3. Seats for Disadvantaged Groups in Unaided Schools: The STFI has also stressed the need to provide 25 per cent seats in class 1 for the children from disadvantaged groups in unaided schools where there is a dearth of adequate number of government  schools. But in states like Andhra Pradesh, Kerala and Tamilnadu government and government aided schools are covering almost all the habitations. The public transport system is also comparatively better and hence access to the government and government aided schools is not at all a serious issue there. In such states there is no need to seek the help of private schools for achieving universal access as suggested in the RTE Act. As per Section 6 of the Act, appropriate government and local authorities shall establish school within the areas or neighbourhoods where such schools do not exist, within a period of three years from the commencement of the act. The STFI is of the opinion that provision of private schools where there are enough government schools or government  aided schools is contradictory to the very RTE Act. In the states where there is a strong system of neighbourhood schooling, it is unconstitutional to push the children towards private schooling by reimbursing their educational expenses. It would also lead to doubling of the expenditure of the state in economic terms. Hence the STFI’s suggestion is that government schools should be established in all habitations in all the states as directed in Section 6 of the act.


4. Teacher-Pupil Ratio: The act provides for 2 teachers in schools having up to 60 children and 3 teachers in schools having 61 to 90 students. As per the act, the child has the right to have quality education. But if there are two teachers for 60 children, they cannot concentrate on quality and cannot evaluate the children comprehensively and continuously. This would also lead to multi-grade teaching. At present Kerala provides one teacher for every class and a language teacher in a school, i.e., 6 teachers for each school. So if the provision of the RTE Act is implemented in a state like Kerala, this will lead to creation of schools with one teacher handling more than one class at the same time, which is a retrogressive change.


The STFI’s suggestion therefore is that there should be one teacher for every class. A remedy to avoid deviations is to amend the act to enable the states to effect suitable amendments with the prior permission of the centre.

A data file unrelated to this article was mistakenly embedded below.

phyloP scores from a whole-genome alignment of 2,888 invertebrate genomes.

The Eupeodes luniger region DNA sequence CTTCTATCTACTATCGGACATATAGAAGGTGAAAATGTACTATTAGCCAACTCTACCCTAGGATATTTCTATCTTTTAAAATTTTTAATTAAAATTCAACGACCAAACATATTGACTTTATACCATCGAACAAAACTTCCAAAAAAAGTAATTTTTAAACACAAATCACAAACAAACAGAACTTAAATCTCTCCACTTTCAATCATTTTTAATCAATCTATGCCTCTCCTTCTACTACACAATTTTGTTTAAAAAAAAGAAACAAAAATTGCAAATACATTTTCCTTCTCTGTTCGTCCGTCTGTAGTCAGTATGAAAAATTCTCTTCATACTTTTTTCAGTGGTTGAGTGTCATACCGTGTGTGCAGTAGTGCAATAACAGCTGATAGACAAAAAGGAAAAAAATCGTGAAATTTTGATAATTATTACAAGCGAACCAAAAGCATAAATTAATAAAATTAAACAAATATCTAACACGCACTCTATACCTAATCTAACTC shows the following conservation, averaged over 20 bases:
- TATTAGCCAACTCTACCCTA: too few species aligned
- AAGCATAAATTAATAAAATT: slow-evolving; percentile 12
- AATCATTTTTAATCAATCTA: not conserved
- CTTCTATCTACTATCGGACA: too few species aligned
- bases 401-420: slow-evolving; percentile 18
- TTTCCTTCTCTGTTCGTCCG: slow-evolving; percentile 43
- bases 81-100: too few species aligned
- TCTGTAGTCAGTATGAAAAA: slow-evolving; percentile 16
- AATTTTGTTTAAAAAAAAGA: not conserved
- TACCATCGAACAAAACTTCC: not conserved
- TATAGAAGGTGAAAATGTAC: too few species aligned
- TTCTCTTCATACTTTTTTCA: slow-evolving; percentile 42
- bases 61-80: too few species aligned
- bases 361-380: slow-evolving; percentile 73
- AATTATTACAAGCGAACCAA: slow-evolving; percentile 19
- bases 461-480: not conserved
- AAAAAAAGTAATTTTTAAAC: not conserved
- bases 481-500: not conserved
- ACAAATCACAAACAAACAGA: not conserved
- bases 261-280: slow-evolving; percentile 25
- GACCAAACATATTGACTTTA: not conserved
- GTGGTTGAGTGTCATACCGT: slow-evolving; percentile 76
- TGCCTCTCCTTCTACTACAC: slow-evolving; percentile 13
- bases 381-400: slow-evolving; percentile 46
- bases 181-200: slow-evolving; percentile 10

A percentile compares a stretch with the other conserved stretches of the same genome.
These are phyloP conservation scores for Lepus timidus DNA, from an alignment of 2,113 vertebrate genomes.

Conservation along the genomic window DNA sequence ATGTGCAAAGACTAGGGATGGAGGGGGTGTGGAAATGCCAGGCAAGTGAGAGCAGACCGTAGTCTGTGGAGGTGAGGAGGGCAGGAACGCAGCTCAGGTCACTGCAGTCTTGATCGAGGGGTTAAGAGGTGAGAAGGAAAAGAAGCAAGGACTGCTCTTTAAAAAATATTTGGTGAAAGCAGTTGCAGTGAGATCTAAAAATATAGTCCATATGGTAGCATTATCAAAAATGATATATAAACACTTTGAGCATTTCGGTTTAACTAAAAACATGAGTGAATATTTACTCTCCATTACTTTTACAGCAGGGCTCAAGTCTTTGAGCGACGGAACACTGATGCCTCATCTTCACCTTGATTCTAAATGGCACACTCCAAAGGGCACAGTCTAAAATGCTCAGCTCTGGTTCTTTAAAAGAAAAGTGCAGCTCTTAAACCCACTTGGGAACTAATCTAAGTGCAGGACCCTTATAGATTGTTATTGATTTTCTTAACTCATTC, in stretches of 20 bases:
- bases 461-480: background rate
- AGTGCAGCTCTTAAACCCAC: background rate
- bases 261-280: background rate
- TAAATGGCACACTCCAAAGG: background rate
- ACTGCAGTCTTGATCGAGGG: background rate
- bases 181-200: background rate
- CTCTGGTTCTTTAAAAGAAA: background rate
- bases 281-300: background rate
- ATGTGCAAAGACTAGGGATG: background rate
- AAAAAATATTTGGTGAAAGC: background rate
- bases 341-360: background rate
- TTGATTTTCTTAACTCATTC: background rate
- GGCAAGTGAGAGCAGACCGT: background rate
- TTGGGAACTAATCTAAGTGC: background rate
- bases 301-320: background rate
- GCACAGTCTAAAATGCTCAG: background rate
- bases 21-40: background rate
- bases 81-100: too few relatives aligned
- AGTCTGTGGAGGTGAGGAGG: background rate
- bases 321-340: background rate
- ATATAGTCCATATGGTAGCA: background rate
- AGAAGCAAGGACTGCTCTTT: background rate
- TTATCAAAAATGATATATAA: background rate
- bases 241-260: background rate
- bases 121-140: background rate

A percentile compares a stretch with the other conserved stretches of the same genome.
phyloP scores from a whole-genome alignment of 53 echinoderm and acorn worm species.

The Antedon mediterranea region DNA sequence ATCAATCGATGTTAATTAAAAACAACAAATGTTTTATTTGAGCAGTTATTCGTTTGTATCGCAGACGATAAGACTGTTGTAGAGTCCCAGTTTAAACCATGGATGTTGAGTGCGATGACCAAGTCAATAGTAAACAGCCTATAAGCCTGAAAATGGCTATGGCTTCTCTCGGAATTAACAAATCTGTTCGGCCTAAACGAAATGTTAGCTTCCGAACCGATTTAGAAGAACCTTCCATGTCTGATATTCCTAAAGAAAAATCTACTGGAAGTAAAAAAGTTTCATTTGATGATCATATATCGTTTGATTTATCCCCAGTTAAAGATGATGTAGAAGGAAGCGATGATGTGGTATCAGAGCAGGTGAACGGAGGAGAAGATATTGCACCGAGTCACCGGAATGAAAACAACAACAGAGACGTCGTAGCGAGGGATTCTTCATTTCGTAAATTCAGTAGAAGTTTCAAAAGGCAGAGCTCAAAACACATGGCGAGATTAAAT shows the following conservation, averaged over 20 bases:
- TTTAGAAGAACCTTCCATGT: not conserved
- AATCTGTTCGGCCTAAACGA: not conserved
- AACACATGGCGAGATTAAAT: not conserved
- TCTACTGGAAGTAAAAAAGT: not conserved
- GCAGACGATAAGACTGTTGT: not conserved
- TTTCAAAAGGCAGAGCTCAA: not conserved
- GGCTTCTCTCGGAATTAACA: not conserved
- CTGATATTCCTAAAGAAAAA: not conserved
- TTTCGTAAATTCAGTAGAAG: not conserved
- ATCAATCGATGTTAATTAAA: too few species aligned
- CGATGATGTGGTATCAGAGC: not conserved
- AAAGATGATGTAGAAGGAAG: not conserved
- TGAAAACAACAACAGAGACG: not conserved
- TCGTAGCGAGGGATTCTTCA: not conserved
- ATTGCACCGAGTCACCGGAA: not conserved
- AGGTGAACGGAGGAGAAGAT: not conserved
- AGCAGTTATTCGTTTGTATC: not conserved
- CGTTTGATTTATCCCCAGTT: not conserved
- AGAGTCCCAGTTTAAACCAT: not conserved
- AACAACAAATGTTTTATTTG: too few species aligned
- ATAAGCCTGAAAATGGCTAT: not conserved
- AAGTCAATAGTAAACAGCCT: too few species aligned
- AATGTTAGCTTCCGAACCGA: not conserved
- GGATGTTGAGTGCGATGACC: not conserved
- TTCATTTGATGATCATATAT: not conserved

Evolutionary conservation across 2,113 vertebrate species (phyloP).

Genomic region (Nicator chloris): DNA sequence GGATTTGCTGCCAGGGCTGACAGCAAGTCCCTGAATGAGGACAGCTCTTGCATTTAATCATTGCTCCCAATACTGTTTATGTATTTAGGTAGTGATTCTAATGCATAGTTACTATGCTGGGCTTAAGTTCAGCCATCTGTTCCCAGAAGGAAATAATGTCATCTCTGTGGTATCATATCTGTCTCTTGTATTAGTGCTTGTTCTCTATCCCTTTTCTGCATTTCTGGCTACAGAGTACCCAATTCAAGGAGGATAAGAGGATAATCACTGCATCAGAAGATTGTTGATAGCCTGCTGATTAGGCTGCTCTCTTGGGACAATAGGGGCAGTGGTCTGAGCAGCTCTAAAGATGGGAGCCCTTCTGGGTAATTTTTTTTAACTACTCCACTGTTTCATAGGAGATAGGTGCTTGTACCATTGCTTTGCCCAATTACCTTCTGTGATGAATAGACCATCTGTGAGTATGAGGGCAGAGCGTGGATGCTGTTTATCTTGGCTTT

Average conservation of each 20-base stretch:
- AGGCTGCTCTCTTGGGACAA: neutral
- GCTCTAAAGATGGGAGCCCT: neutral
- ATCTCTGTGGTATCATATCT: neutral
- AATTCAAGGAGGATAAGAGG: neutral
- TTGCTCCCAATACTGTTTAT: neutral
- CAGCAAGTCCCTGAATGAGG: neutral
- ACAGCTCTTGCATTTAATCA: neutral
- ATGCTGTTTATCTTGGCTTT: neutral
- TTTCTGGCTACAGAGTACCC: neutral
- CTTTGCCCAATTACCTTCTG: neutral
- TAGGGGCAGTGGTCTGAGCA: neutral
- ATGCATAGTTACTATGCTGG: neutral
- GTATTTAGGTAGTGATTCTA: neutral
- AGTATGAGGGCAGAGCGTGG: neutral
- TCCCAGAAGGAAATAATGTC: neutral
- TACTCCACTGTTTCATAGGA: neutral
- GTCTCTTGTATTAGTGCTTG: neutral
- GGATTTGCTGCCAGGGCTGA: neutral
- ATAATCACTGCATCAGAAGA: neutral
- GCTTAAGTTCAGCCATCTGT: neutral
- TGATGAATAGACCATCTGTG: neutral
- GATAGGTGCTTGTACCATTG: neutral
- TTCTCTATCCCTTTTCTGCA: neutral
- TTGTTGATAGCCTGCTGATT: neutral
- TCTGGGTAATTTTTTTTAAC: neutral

5. Filling up of Vacancies of Teacher Posts: In this regard, the STFI has demanded amendments to Chapter IV, Section 26. There must not be any vacancies. As in Kerala state, the appropriate government must recruit 10 per cent additional teachers who, to cover the syllabus, can be posted in schools whenever vacancies arise or when teachers go on long leave, e.g. maternity leave, study leave, medical leave etc.


6. Special Training to Children Directly Admitted in a Class Appropriate to Their Age: As per the RTE Act, the children admitted directly in a class appropriate to their age shall be provided with special training in order to bring them to par with others. A school’s management committee or the local authority shall provide a teacher for the purpose. But it is practically difficult to arrange a teacher in a school exclusively for such children if their number is limited. To get fruitful results, these children must be given special training, as designed by academic authorities. Block level residential schools must be established and qualified teachers appointed for the purpose.


7. Collection of Fee: As per the act, no fee shall be collected from a child or its parent. In schools, teachers have to conduct unit tests and terminal exams but there is no provision of funds for this purpose. (Previously, in Andhra Pradesh, a special fee was collected at the time of admission to meet these expenses and children of weaker sections were exempted from it.) In view of this reality, the STFI has demanded that the Sarva Shiksha Abhiyan (SSA) and other similar programmes must provide sufficient fund for examinations.


Those who submitted the memorandum on behalf of the STFI included Kartik Mandal (STFI president), K Rajendran (general secretary), N Narayana (vice president) and V Balasubrahmanyam, MLC in Andhra Pradesh.